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Medusa Is No Myth After All

Marjorie Taylor Greene seems to have the mentality of a nine-year-old whose only mission in life is to say that all the people she doesn’t like have cooties. It’s her full-time job. She does virtually nothing in Washington for her country or anyone else.  She’s just a tantrum in high heels. JB

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More thoughts on Aging

As teenagers, many of us think we know everything there is to know about the world and the universe beyond. Of course, a young person’s “universe” is quite smaller than that of someone in his or her fifties (and beyond). As an “oldster” now I can say, while looking back, that I often thought my parents knew not nearly as much as I did (insert laugh here). Like so many others in their teens, I loved my parents but believed that they were often old fogies whose knowledge of the world was limited to taking care of our house, paying bills, and tending the garden. It didn’t really occur to me that those things had much wider consequences that my pea-sized brain could not yet grasp.

Now, of course, I see that the values I have about a wide range of responsibilities and attitudes about the world came from their experience, common sense, and an enormous struggle to help us mature into useful adults, who would never have to wear striped uniforms behind the bars of a prison cell.

Mom and dad would now be well over a century old, but the values they imparted to my siblings and me, I’ve managed to pass to many of the thousands of students I taught during my career as a high school teacher. Like so many others who have left their teen years in the distant past, I have been able to observe over and over again the metamorphosis of parental discipline from its origins of my resentment to a kind of wisdom that, if we finally understand and respect it, cannot only change our lives but also turn us into responsible adults, who pass it on to yet other generations. Thanks, Mom and Dad, and all the great teachers I had in school, for the wisdom that, at the time, was not always fully appreciated.  JB

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America’s False Idol

I continue to be puzzled by Donald Trump, or at least by those who seem to worship him.

During the 1920’s and 1930’s, many Americans both feared and worshiped Al Capone, Bonnie and Clyde, and other newsworthy criminals, who, despite tough times of The Great Depression, seemed to have the power, adventure, and money that eluded the brutal needs of those who were trying desperately just to feed their families. The undercurrent of envy in the face of very hard times was not unlike today’s struggles with inflation and the awful challenge so many working people feel as they break their backs just trying to get up the next rung on the ladder.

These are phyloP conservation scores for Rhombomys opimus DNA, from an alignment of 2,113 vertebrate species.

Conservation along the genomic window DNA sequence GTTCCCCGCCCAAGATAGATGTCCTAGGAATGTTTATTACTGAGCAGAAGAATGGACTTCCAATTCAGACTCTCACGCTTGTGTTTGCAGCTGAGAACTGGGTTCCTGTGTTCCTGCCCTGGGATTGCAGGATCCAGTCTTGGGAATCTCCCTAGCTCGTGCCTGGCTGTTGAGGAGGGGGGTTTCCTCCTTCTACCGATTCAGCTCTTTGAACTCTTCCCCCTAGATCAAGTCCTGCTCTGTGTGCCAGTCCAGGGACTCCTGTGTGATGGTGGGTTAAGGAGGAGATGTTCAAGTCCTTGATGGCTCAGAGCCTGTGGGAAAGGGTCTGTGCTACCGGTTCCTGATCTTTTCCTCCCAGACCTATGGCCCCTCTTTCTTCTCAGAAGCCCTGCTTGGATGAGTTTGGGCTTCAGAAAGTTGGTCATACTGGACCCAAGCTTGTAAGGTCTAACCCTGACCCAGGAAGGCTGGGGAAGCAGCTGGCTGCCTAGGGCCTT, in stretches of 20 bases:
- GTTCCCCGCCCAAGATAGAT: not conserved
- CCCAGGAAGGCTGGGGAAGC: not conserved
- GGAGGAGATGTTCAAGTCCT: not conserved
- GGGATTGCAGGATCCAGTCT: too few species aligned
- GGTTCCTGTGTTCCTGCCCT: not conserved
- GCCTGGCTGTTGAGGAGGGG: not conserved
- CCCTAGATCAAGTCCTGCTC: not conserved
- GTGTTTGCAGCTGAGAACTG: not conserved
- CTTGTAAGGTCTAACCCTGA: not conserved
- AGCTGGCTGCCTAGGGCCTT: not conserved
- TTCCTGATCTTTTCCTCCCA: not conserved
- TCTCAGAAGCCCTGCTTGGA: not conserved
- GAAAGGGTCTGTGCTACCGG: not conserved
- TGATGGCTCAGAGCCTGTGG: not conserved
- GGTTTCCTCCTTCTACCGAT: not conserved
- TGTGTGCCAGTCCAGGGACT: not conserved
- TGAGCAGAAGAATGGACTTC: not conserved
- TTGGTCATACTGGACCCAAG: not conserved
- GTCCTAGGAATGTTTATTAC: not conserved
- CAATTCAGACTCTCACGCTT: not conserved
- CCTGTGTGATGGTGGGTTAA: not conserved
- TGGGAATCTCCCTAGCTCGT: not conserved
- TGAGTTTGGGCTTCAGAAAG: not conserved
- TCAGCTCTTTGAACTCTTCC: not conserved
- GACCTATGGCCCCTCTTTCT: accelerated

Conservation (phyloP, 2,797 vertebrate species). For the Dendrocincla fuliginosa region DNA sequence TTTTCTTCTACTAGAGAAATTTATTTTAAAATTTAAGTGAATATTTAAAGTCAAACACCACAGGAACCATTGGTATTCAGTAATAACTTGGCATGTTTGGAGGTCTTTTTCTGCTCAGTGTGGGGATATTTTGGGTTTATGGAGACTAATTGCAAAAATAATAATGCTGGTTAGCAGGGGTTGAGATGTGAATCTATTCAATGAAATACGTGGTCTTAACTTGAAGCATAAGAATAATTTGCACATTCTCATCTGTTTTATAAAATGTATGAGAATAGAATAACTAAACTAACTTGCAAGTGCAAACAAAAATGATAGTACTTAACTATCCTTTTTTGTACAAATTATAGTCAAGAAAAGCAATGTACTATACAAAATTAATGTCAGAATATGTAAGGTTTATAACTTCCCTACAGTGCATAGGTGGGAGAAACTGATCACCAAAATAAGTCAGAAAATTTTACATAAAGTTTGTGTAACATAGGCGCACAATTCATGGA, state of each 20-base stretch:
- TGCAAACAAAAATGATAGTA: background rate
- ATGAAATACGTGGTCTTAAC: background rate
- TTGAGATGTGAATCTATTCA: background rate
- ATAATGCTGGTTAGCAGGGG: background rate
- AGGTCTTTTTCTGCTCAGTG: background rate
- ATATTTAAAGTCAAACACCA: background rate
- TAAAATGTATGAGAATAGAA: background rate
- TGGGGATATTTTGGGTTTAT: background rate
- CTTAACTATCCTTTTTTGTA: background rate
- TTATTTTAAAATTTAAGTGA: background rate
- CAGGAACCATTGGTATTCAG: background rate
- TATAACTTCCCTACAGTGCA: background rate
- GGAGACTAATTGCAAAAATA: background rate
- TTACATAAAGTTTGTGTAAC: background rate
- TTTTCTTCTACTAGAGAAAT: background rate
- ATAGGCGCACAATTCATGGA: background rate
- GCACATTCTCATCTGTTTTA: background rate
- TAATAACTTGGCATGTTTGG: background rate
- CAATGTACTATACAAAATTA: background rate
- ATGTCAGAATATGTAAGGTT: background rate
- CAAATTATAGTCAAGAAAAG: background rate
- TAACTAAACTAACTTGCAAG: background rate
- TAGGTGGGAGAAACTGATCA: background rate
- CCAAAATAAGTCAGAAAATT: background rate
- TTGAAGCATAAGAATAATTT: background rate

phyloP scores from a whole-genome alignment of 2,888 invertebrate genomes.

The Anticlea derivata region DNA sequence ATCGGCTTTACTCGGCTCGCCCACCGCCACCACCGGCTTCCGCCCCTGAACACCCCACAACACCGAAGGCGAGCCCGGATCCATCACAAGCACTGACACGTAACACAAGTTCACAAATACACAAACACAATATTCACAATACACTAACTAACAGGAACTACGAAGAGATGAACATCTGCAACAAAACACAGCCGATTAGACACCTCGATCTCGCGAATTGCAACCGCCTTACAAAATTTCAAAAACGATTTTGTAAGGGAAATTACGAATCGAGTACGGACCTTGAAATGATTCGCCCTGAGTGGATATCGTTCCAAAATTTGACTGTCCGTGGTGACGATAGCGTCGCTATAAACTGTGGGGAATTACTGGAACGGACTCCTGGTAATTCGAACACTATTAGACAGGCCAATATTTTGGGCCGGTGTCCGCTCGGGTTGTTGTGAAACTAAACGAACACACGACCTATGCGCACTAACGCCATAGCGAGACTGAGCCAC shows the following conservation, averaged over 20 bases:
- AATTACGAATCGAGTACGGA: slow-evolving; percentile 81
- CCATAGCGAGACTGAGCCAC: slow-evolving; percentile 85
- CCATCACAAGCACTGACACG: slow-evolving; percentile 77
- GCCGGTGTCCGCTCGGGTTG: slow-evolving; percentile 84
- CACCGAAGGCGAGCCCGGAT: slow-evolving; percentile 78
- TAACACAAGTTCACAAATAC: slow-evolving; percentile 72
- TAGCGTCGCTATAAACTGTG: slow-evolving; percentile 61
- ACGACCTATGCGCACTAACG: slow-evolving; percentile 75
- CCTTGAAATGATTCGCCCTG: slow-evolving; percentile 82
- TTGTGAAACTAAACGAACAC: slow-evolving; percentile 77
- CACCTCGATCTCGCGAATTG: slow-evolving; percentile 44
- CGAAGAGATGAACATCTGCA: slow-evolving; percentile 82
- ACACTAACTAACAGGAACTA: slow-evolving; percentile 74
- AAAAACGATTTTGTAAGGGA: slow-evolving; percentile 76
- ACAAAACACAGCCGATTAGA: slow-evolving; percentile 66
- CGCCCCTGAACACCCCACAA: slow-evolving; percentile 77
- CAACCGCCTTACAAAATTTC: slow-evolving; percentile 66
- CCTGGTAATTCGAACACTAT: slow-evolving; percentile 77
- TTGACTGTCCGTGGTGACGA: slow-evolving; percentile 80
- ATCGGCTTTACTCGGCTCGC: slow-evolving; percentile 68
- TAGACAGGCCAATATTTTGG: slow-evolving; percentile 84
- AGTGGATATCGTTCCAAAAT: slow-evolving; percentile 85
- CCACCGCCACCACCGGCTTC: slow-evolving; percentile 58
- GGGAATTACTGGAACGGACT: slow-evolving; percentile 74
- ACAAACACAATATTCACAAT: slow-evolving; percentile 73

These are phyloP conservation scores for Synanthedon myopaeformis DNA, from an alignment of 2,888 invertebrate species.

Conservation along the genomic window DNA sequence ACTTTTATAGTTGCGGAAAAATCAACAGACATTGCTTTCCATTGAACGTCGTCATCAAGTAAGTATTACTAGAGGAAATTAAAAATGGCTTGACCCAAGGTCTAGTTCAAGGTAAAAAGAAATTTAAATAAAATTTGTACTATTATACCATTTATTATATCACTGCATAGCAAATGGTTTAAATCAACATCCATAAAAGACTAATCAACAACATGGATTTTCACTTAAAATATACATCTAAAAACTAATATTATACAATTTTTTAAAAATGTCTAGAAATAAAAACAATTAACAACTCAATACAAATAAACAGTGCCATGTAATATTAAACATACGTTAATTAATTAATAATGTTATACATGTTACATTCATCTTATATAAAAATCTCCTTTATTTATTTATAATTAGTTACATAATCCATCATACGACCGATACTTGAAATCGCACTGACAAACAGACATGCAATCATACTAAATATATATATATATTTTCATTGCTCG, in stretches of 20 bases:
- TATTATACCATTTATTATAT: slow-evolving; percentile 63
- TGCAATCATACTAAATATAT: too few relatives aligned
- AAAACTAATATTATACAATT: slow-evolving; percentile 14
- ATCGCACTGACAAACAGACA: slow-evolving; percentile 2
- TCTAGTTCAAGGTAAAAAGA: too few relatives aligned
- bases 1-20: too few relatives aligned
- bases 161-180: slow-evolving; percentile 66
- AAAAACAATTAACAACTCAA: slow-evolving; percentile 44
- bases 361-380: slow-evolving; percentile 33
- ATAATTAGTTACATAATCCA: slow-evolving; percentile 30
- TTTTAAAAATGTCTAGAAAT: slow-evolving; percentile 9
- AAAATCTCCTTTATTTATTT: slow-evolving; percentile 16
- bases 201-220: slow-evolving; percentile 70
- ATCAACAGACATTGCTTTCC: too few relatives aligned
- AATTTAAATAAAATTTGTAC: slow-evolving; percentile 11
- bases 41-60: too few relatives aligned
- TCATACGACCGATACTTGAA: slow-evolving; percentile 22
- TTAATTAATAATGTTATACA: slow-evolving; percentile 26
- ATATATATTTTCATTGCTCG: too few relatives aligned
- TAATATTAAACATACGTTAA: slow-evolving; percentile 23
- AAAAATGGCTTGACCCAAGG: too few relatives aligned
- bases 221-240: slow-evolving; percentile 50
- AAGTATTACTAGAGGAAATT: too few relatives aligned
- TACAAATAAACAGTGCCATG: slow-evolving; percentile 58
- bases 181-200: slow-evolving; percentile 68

Though Donald Trump has, until now, escaped paying for his colossal skill at cheating the system that enfolds the rest of us, this icon of deception and apparent wealth remains for too many, a figure who seemingly knows how to beat the system for monetary gain. He is, beyond all reason, their “hero.”

His snide contempt for “suckers” who follow the rules, his general disrespect for women, his penchant for manufacturing endless lies to cover his misdeeds, and his making his underlings carry the brunt of his crimes have, in a way, divided the nation into Trump worshipers versus those who believe he should now face the music and pay for his career of deception and contempt for all those who have winked at his crimes and encouraged him to be an icon of privilege and open disrespect for all the honest suckers, who managed to build and maintain a great nation without a wall.  JB

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The Food We Eat, and The Price We Pay

I sometimes imagine that my stomach and tastebuds have minds of their own. They seem to remain quiet at a very low-key level through the oatmeal, fresh fruit, fish, and vegetables that I consume on a regular basis. However, as careful as I am (or try to be) about consuming a healthy diet, there are those moments of wild abandon when I crave something more unusual and dangerous than an apple or glass of skim milk.